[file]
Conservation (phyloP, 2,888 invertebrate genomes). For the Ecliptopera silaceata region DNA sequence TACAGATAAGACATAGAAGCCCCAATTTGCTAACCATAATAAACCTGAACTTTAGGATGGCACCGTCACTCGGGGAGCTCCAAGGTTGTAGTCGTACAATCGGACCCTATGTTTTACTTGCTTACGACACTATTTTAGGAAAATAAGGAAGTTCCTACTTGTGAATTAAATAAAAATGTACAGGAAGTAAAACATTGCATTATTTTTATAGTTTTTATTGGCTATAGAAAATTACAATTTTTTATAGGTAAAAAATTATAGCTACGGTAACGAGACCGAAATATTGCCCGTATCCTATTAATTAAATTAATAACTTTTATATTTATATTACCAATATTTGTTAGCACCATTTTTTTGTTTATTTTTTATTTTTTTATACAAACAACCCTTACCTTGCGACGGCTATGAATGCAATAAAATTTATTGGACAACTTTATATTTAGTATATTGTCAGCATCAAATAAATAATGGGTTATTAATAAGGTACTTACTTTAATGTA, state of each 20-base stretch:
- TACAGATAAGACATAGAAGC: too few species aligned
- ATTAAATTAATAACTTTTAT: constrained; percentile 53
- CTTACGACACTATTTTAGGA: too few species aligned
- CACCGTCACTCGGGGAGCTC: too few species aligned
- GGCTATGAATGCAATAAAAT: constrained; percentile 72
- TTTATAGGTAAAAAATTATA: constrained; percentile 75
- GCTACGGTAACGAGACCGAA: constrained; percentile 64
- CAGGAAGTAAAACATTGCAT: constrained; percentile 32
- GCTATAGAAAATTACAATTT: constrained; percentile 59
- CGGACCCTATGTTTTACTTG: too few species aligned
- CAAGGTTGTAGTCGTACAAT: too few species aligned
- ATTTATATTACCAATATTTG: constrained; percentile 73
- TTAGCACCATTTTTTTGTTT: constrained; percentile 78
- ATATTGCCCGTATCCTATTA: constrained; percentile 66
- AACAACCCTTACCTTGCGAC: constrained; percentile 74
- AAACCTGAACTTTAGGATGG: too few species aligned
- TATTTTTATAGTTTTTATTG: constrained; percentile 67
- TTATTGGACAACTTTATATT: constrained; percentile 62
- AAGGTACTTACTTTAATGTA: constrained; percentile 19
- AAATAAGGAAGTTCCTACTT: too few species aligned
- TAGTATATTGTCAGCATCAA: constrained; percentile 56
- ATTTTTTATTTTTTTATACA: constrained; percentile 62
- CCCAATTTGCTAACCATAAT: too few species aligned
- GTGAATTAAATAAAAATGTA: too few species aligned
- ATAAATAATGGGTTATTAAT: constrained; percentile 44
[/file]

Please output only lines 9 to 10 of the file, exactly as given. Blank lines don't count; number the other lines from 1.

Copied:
- CAGGAAGTAAAACATTGCAT: constrained; percentile 32
- GCTATAGAAAATTACAATTT: constrained; percentile 59